The sixth in Stefano’s series of posts on the “Ten Days that Shook the World” of Brunello di Montalcino: The First Sales Boom of the 20th Century.
In the 1990s, over the span of roughly a decade, the who’s who of Italian wine arrived in Montalcino: Frescobaldi, Banfi, Antinori, and other big fish. This Sangiovese-flavored D-Day heralded a deluge of heavy equipment (excavators, mind you!) and capital that was poured thunderously on the banks of the Orcia and Ombrone rivers. Good God! These were huge companies and some were from the U.S. Who could stop them?
Today, more than 30 years after this happened, long after the “fog of war” subsided, I’d like to offer an attempt at objective analysis.
The fear — our fear but not just ours — was that Montalcino would change. It was a justified fear. Montalcino did change. But how did it change? It was feared that vineyard ownership would be concentrated in the hands of just a few estates. But the exact opposite occurred.
In the early 1990s, the 15 largest wineries (including my own Fattoria dei Barbi) had 550 hectares planted to Brunello out of 1,200 hectares total. Today, they have just 750 out of 2,100. Everyone was certain that Montalcino grape growers, regardless of size, small or large, would have given in and sold (out) as soon as some rich foreigner waved a wad of cash in their faces.
It didn’t take long before there were crazy offers and too many of them. But our grape growers, save for a few, resisted temptation. In some cases, the children and grandchildren of land owners dug in their heels and bought even more land. They are the true masters of the appellation today. And who can make them budge? Not even herbicide would do the trick.
There was a fear that the newly arrived winemakers would have used their influence to monopolize awards, journalists, and visibility. But the ones who received the highest ratings were nearly all young, local entrepreneurs.
There was a fear that Montalcino would become a colony economy and that the natives would be exploited to line the pockets of greedy foreign owners (and steel magnates). Instead, prosperity flourished in Montalcino.
We were expecting a dystopia and a pillaging of our land. We were expecting poison and the end to those adorable rows of cypress trees.
Well, it’s true that a hill or two were ennobled. And a newly arrived and well known estate manager was mocked by the wicked locals.
But the landscape today is beautifully manicured. And every trace of abandon has disappeared. There’s no blight and no pollution. And the “Tuscan flavor” of our land has been so well preserved that UNESCO declared us a world heritage site.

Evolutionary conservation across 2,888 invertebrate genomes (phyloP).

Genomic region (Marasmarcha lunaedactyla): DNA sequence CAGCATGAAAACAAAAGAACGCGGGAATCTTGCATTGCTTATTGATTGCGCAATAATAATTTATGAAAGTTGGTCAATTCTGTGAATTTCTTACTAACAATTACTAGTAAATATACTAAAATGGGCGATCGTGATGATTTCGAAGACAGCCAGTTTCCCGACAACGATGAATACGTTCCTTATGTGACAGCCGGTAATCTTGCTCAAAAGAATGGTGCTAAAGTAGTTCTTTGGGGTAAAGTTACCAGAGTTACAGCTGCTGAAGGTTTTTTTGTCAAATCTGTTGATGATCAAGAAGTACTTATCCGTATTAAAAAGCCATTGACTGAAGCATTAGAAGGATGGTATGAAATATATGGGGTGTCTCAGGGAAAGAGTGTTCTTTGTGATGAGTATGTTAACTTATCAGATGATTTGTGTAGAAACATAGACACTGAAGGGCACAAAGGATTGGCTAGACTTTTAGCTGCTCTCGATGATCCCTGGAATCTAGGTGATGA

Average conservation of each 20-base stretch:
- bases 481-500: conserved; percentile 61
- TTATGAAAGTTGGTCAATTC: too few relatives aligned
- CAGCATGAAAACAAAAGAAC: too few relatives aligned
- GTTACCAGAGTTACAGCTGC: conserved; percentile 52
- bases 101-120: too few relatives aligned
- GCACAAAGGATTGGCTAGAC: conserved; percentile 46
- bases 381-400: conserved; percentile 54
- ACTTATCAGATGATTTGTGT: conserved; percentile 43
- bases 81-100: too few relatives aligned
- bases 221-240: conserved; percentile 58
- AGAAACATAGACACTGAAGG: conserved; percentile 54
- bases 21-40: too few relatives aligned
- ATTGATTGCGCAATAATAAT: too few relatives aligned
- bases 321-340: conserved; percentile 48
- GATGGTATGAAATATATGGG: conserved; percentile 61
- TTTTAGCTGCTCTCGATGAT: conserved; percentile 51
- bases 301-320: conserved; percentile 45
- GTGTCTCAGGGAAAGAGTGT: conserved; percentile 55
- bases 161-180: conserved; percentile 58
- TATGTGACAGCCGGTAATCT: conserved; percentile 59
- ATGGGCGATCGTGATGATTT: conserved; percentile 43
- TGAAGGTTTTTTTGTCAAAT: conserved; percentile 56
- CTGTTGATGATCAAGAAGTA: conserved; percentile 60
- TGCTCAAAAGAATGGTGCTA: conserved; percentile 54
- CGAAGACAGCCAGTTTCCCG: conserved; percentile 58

But the real fear, the one that really had wine lovers shaking in their boots, was another. It was feared that the newly arrived winemakers would de-naturalize Brunello and that no one could stop them.
But then, instead, as often happens in Montalcino, reality was totally different from what it seemed. When the feared vote was held to determine whether or not Brunello could be “cut” with other grapes, more than 85 percent voted to keep Brunello the way it was. In the secrecy of the voting booth, the newly arrived winemakers voted exactly as the most “Taliban” among the Montalcino owners did. Otherwise, such a figure could never have emerged. Now, we all give our support to 100 percent Sangiovese wines. It’s better to make peace together than to continue to fight without end in sight.
But is all that sparkles made of gold? The answer, of course, is no.
There has also been also a blunder or two. There’s no denying it. But even in the moment of greatest conflict, we never stopped talking to one another.
So what was the impact of the big fish that arrived in Montalcino?
Perhaps it would have happened regardless. It’s true. But in the years that followed, everything changed in Montalcino.
Brunello was already an important wine. Now it’s an icon. A small village with 5,000 inhabitants now produces five percent of Italy’s entire wine output. That’s incredible! It’s possible that we are the richest rural community in the world.
Of course, in Montalcino, there’s a wine shop on every corner but you can’t find a shop that sells underwear. But is this really a problem?
The most important thing is that the arrival of these businesses didn’t force the locals out (nor did it take them to the cleaners). Those who were here are still here and they have thrived just as the newly arrived have and in some cases even more.
Maybe Brunello is better off. Maybe it’s not. But regardless, it has remained the same. I don’t know of other cases of “grafts” that were so successful. And I might even go as far as to say that even beyond the enologic horizon, this is a sign of a great civilization. And without a great civilization behind them, great wines cannot be made. “Terroir,” money, marketing, and great winemakers are not enough. That’s been attempted in other places and it hasn’t worked. Ever.
Stefano Cinelli Colombini